Page:Robert the Bruce and the struggle for Scottish independence - 1909.djvu/314

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258
[1316 A.D.-
Robert the Bruce.

Mitford was taken by stratagem.[1] A still more destructive raid was made in May, in which Yorkshire suffered most; Northallerton, Boroughbridge, Knaresborough, and Skipton being burnt, and the town of Ripon escaping on the payment of 1000 marks. The tower of Knaresborough church retains to this day the marks of flames, kindled, it is supposed, to burn out the people who had taken refuge there.[2]

William de Melton, the new Archbishop of York, bestirred aimself too late to resist this infanda invasio Scotorum, as he termed it. It was not till June 4th, after the mischief had been wrought, that he summoned the Abbot and Convent of St. Mary's, York, to array their tenants and servants, and bring them to the army then assembling in the archiepiscopal city.[3] The Scots got home safe, carrying with them many prisoners and a vast number of cattle, and caring little, it may be supposed, for the anathema of excommunication, wholesale and individual—omnes et singulos—which the infuriated Primate hurled after them.[4]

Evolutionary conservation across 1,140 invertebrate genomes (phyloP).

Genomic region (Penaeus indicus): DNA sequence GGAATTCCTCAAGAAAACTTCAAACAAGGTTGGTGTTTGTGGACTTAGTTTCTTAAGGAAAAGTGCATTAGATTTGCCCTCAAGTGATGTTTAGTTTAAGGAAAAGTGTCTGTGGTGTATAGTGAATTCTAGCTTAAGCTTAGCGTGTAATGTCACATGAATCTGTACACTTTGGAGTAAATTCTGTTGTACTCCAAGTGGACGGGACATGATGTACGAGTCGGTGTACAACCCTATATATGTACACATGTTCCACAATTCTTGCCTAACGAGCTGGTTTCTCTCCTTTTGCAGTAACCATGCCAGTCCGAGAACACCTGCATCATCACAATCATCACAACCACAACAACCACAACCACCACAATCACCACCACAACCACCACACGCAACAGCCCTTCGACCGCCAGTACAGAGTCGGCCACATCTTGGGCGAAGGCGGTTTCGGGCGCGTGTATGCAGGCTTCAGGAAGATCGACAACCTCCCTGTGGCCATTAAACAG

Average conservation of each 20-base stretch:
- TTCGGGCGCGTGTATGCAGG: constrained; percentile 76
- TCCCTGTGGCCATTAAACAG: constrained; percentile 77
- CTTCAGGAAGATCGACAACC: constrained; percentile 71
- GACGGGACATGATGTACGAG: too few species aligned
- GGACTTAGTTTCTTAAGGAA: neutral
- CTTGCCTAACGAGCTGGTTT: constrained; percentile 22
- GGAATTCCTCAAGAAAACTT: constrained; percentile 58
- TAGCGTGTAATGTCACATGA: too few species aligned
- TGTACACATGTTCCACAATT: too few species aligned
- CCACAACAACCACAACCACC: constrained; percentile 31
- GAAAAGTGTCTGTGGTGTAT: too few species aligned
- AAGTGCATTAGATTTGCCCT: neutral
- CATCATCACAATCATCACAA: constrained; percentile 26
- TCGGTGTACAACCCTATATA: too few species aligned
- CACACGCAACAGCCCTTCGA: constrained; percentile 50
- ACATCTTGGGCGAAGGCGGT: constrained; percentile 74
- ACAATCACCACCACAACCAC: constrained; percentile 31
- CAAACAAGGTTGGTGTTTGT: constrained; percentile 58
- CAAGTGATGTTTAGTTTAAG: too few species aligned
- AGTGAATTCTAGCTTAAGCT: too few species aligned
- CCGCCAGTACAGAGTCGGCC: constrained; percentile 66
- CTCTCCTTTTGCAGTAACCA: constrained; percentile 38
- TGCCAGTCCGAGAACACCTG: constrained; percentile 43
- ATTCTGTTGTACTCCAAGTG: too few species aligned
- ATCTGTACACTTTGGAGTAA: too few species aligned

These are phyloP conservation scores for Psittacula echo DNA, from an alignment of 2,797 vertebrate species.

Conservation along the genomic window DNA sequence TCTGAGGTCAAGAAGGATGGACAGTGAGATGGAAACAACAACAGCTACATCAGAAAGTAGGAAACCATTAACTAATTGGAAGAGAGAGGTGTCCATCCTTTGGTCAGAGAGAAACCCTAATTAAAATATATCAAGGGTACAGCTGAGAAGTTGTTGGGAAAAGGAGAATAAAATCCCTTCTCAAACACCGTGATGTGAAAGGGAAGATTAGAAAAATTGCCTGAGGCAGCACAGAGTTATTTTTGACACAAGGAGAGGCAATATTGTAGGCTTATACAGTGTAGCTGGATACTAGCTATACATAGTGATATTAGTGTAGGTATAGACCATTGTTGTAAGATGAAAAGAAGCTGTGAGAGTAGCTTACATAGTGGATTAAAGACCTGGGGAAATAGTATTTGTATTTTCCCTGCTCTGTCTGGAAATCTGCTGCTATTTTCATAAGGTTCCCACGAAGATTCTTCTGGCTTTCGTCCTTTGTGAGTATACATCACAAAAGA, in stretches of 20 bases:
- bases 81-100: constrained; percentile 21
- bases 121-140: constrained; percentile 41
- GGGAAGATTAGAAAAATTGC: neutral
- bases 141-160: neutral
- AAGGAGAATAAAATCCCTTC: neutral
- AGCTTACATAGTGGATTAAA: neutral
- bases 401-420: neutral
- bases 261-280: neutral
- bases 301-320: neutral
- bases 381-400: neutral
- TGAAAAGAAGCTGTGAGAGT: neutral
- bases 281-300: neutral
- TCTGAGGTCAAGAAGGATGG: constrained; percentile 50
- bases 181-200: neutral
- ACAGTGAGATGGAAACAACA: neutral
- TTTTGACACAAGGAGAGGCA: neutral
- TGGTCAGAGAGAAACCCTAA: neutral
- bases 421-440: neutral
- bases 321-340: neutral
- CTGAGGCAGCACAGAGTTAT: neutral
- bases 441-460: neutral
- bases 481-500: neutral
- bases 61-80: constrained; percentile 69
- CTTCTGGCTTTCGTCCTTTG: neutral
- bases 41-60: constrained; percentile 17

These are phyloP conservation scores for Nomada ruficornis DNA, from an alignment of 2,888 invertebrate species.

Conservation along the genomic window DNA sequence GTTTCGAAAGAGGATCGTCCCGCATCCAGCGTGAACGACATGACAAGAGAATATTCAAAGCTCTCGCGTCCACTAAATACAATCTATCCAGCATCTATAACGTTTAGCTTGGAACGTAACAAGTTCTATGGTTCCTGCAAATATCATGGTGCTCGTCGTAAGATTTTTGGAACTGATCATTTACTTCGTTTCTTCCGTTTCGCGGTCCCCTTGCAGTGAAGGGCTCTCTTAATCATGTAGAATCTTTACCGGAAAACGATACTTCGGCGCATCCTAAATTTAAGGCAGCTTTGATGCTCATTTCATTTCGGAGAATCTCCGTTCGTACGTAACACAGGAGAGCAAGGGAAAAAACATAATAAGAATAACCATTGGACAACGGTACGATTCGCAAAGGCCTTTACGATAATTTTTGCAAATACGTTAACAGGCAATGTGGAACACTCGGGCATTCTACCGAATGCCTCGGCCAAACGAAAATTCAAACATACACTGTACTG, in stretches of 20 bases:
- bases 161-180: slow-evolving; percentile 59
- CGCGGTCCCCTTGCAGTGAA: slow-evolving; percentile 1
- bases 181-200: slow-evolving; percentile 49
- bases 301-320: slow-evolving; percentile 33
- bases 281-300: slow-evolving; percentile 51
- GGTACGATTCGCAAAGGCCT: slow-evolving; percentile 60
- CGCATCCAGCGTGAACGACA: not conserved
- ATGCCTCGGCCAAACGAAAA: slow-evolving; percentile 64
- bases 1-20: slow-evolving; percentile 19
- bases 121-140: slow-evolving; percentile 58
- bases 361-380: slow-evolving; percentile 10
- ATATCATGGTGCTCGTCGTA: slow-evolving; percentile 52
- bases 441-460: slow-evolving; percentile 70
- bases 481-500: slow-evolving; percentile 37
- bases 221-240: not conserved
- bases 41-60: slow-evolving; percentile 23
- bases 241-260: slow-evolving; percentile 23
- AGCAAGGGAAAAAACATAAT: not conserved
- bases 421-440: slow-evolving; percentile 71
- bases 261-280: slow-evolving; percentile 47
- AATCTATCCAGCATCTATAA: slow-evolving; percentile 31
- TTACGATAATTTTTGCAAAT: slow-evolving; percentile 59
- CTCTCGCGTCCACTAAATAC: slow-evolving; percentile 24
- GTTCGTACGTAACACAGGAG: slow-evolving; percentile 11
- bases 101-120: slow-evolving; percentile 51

The good people of Hartlepool fell into great trepidation at this time, because King Robert, in selling a truce to the bishopric of Durham, had expressly excepted their town, which he vowed he meant to burn in reprisal for the taking of a ship laden with his "armeours" and victual. They sent in hot haste to King Edward, begging his help to build a city wall. He forwarded the somewhat meagre subscrip-

  1. Lanercost, 235.
  2. Raine, Introduction, xxvii.
  3. Raine, 275.
  4. Ibid., 277.